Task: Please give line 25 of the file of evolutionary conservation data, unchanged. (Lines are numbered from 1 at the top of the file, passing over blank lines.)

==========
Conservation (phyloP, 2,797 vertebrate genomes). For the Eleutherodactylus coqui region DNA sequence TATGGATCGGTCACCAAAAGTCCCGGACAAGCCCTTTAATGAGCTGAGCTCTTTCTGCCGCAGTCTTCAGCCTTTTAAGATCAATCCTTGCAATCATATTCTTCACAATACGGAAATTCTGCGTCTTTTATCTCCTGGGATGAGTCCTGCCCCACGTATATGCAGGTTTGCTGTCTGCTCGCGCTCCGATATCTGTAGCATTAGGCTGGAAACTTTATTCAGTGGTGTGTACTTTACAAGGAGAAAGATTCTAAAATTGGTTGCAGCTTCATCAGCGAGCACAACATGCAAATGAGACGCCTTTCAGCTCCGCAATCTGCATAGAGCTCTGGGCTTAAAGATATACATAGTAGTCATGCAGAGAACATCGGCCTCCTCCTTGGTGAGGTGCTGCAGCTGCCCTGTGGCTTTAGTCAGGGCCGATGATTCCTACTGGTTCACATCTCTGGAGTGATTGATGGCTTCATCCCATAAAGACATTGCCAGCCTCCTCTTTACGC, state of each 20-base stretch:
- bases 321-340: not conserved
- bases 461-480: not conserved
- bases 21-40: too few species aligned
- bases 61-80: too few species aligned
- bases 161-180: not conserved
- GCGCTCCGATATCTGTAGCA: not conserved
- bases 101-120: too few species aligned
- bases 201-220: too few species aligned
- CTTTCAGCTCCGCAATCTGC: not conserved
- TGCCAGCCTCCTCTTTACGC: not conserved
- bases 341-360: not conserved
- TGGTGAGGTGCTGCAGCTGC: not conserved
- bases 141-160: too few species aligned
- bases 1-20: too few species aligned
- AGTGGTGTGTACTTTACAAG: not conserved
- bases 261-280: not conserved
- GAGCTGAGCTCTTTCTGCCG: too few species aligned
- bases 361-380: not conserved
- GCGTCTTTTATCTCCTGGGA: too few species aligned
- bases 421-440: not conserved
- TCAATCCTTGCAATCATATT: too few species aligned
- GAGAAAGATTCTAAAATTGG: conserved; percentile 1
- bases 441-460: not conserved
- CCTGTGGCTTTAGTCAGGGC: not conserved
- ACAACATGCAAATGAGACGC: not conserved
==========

- CCTGTGGCTTTAGTCAGGGC: not conserved